ST. GEORGE — With a goal to “create many millionaires” in Southern Utah, investors announced plans Thursday to put $100 million toward entrepreneurs in Washington County.
Teallach Partners, an investing and consulting firm, announced the Dixie Commercialization Fund on the heels of the public unveiling of singer Alex Boyé’s music video in collaboration with Dixie State University. The money in the Dixie Commercialization Fund will help entrepreneurs from the university or from the community build their business ideas through the Dixie State Technology, Innovation and Entrepreneurship Center.
Purpose of the Dixie Commercialization Fund
The Dixie State TIE Center already has the foundation to help build lasting business ideas, said Clifford Herbertson, one of the co-founders of Teallach Partners from London. Under the guidance of Wayne Provost, who has worked on hundreds of patents and founded and owned dozens of companies, the TIE Center helps entrepreneurs develop their ideas from concepts to patented products.
What the Dixie Commercialization Fund will now provide is a way to further capitalize the entrepreneurs’ ideas.
“This is not something where there is any state subsidy or anything like that coming in,” Herbertson said. “We are looking for and will be raising the funds from private funders.”
Dixie State will receive 12.5 percent of all returns generated by the fund. Investors and other financial partners of the entreprenuers’ projects will also share equity with the students’ companies, Herbertson said.
The $100 million is slated to start becoming available to entrepreneurs by the end of August, said Ross Wall, another one of the co-founders from Washington City. In the meantime, Teallach Partners will invest $1 million to help people with business ideas now.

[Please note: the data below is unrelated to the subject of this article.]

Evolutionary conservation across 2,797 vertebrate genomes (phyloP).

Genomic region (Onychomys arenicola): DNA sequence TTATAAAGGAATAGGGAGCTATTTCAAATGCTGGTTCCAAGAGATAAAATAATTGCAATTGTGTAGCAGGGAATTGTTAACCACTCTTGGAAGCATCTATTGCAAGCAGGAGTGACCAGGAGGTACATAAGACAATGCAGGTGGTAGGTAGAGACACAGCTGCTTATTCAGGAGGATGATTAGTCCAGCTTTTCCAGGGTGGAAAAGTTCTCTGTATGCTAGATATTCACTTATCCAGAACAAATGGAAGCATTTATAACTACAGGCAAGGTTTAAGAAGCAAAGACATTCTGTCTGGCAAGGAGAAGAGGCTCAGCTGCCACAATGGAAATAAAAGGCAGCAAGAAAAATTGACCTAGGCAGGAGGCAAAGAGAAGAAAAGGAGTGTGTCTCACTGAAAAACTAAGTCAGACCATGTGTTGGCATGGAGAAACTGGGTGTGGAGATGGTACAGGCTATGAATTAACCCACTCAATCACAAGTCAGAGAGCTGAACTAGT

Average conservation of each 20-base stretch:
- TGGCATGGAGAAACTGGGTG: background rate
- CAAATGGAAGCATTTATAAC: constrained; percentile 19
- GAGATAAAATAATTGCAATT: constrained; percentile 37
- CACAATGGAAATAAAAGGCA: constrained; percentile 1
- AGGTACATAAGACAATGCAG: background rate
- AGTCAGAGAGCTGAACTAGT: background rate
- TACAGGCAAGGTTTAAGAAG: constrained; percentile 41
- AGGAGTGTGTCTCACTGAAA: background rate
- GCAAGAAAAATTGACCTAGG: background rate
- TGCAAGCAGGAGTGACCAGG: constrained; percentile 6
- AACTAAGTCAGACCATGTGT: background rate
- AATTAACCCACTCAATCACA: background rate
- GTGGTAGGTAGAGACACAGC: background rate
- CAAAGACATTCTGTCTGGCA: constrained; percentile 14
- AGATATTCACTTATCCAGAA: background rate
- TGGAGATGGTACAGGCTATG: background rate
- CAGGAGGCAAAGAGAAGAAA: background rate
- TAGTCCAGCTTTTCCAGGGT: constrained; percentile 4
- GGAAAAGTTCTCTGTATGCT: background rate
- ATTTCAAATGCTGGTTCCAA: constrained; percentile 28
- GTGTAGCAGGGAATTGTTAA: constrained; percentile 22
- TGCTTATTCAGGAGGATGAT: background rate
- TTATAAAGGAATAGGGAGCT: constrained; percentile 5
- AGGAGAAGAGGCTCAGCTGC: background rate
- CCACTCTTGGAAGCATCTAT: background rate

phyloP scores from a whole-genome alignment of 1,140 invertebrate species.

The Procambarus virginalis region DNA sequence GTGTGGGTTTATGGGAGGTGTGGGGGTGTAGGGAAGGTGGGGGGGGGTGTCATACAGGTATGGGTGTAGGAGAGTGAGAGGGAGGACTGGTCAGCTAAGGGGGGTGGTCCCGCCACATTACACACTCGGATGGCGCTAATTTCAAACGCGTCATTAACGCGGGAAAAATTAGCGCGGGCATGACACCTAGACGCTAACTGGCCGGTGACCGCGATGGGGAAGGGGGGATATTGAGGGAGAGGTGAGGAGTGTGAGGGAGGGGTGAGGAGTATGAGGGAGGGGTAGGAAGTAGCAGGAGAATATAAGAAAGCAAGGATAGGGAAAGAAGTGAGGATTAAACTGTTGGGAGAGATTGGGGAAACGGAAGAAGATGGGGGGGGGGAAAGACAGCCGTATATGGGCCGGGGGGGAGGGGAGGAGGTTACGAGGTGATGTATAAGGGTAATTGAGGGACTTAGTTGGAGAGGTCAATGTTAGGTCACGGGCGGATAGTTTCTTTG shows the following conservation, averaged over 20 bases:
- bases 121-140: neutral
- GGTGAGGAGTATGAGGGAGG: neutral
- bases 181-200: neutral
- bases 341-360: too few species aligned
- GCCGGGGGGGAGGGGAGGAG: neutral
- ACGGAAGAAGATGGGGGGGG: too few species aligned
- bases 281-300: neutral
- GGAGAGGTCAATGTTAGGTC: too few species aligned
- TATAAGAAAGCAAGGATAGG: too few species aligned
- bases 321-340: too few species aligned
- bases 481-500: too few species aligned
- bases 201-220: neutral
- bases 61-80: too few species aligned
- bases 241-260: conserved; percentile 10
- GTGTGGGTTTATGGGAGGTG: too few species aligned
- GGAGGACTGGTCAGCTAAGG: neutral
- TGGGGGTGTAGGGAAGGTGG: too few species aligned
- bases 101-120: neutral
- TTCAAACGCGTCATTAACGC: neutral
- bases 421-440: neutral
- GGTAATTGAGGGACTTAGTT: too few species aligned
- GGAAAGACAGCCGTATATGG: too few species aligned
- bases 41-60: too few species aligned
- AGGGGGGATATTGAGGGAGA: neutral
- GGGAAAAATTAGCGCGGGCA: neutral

It’s not just money Teallach Partners is bringing to Dixie State. Through the TIE Center, they will be able to offer a commercialization course to help teach entrepreneurs.
“We’re going to bring the tutoring and mentoring to help, really help, someone go from a concept or idea to a fully fledged business that will create economic value for many many people here in (Southern Utah),” Herbertson said.
Impacts of the fund
Instead of trying to attract big businesses to relocate to Southern Utah by offering tax breaks, Wall said he hopes the Dixie Commercialization Fund will lead to original business ideas to “germinate” and grow here.
“We’re at a place where we’re opening up opportunities for greater employment, for expansion down here in Southern Utah, and the ability to grow business from the roots,” Wall said.
The “enormous” recent economic growth in Utah has mostly been centered in Northern Utah, but there are just as many innovators in Southern Utah to invest in, Herbertson said.
“We love making and creating millionaires,” he said. “If we create many millionaires down here, that’s success.”
The Dixie Commercialization Fund will not only be available for students at Dixie State, but also community members who have good ideas, Wall said.
Dixie State President Richard Williams said the Dixie Commercialization Fund is “indicative” of the university’s growth and receiving university stature five years ago.
“This is a revolutionary measure that wouldn’t be possible without Teallach Partners, and we’re so appreciative for their role in establishing (Dixie State) as a leader in entrepreneurship and innovation.”
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